top of page

Holiday Gift Guide for Children with Sensory Needs



The holidays are right around the corner, and you may be wondering what to gift to that special child with sensory needs. Many children on the autism spectrum experience sensory sensitivity.


Some children seek out sensory input and may be particularly interested in specific sensory input stimuli. Other children may experience sensory defensiveness and shy away from items or events that are noisy, crowded, or overly stimulating.


This holiday gift guide includes recommendations for a variety of sensory needs, including auditory, visual, tactile, and vestibular, in addition to sensory defensive protection! You can purchase all of these via Amazon from the comfort of your home!


Visual


Visual sensory input includes stimuli that are processed through our sense of vision. Visual stimuli may include variations of light and movement. Someone seeking visual sensory input may be interested in things that move, spin, float, drift, or race. Visual stimuli may also light up and flash, change colors, move in a pattern, or change brightness or intensity. There are a variety of items that may satisfy visual sensory needs, see below for our suggestions.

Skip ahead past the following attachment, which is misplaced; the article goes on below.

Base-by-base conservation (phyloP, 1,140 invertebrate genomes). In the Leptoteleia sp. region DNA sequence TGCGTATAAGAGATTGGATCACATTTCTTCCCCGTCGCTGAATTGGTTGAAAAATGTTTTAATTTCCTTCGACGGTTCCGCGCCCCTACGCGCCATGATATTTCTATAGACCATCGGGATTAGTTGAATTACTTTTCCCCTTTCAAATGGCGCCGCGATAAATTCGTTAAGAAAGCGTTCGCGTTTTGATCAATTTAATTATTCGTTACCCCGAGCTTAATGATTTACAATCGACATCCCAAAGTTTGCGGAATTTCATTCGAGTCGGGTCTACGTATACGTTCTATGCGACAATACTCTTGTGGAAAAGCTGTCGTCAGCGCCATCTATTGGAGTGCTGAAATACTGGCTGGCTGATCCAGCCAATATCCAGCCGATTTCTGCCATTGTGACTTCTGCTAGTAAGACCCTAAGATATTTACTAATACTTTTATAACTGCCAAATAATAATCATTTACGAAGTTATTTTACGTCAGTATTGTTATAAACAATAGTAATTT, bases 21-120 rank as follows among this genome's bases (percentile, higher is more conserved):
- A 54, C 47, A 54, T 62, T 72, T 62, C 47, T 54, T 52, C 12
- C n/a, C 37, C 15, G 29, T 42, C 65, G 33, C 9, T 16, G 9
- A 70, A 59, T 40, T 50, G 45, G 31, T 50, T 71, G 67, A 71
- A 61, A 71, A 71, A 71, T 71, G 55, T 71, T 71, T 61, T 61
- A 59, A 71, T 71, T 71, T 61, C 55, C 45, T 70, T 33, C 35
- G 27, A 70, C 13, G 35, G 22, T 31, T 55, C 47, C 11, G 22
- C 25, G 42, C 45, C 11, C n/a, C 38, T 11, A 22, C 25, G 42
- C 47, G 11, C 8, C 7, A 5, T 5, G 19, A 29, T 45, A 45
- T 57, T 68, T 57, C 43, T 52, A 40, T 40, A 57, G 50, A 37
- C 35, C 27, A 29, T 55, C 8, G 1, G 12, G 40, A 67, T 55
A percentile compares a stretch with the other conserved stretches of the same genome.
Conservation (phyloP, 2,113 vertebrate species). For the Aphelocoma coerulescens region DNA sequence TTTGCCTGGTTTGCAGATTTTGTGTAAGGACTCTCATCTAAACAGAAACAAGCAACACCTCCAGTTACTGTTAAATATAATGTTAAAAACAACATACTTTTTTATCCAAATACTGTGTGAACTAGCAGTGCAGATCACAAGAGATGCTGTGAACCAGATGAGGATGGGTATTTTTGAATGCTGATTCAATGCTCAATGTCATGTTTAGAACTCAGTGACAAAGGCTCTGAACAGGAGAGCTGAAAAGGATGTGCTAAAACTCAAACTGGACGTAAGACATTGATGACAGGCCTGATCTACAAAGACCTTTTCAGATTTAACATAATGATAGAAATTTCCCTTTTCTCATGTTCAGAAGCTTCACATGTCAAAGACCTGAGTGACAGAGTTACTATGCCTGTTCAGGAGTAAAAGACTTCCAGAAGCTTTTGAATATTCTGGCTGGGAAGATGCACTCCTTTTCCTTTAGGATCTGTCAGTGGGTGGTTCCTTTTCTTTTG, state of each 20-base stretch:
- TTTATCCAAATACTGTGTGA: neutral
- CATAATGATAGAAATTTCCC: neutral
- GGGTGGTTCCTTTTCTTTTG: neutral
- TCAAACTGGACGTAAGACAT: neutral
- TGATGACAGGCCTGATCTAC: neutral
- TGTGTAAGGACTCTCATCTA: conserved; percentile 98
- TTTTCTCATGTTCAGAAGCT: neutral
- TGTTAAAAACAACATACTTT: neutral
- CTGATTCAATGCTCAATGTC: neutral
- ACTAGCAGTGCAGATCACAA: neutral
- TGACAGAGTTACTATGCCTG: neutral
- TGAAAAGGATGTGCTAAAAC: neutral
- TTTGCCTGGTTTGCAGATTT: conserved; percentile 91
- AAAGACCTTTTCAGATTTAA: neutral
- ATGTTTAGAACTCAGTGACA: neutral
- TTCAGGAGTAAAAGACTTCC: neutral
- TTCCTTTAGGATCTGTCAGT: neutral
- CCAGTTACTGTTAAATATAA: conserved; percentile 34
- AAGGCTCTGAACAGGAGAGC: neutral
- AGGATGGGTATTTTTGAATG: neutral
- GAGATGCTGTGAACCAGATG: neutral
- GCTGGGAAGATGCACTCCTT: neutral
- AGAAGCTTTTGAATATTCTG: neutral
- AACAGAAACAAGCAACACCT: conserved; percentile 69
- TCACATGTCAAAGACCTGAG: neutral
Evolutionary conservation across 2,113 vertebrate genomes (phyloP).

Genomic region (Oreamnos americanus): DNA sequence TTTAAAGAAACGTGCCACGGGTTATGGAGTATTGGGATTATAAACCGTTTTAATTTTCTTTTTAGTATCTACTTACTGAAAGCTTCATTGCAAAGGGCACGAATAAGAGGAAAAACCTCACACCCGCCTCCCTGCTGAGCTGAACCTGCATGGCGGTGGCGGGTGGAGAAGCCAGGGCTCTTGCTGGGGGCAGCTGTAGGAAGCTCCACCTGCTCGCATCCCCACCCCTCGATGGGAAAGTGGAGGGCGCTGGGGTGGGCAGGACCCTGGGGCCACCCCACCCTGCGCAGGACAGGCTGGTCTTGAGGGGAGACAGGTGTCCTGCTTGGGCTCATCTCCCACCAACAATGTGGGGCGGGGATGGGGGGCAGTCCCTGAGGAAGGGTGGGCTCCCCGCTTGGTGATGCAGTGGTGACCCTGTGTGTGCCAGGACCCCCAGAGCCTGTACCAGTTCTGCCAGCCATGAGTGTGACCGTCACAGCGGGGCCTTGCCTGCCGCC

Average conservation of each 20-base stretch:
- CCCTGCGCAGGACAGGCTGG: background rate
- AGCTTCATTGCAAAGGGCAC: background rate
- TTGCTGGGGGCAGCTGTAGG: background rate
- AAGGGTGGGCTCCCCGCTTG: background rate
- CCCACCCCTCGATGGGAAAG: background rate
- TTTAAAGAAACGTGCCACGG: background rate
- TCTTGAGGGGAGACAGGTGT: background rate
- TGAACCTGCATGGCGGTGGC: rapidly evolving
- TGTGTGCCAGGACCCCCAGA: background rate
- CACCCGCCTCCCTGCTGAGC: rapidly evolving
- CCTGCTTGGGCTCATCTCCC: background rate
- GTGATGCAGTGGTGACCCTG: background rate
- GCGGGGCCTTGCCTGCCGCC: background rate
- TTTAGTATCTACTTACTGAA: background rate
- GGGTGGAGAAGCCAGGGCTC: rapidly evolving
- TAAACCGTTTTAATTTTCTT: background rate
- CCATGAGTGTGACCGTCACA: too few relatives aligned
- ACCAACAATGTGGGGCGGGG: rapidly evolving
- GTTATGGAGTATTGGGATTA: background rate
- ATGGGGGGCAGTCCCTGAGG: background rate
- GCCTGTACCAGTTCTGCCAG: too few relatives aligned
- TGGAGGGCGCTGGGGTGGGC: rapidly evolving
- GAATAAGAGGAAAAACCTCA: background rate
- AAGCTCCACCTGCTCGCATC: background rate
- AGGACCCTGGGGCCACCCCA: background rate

Item Name

Picture

Link

Price Range

Star Projector



$10-25

Sensory Moon Night Light



$25-50

Bubble Fish Aquarium



$75-100

Auditory


Auditory sensory input includes stimuli that are processed through our sense of hearing. Auditory stimuli may include variations of sound or music. Someone seeking auditory input may be interested in something that ticks, clicks, hums, or sings. There are a variety of items that may satisfy auditory sensory needs, see below for our suggestions.

Item Name

Picture

Link

Price Range

8" Rainstick



$10-25

Comforting Nightlight Ocean Projector



$25-50

Floor Piano Mat



$50-75

Tactile


Tactile sensory input includes stimuli that are processed through our sense of touch. Tactile stimuli may include different types of pressure or texture. Someone seeking tactile input may be interested in the way things feel to the touch, such as items that are soft, heavy, silky, squishy, wet, or crunchy. There are a variety of items that may satisfy tactile sensory needs, see below for our suggestions.

Item Name

Picture

Link

Price Range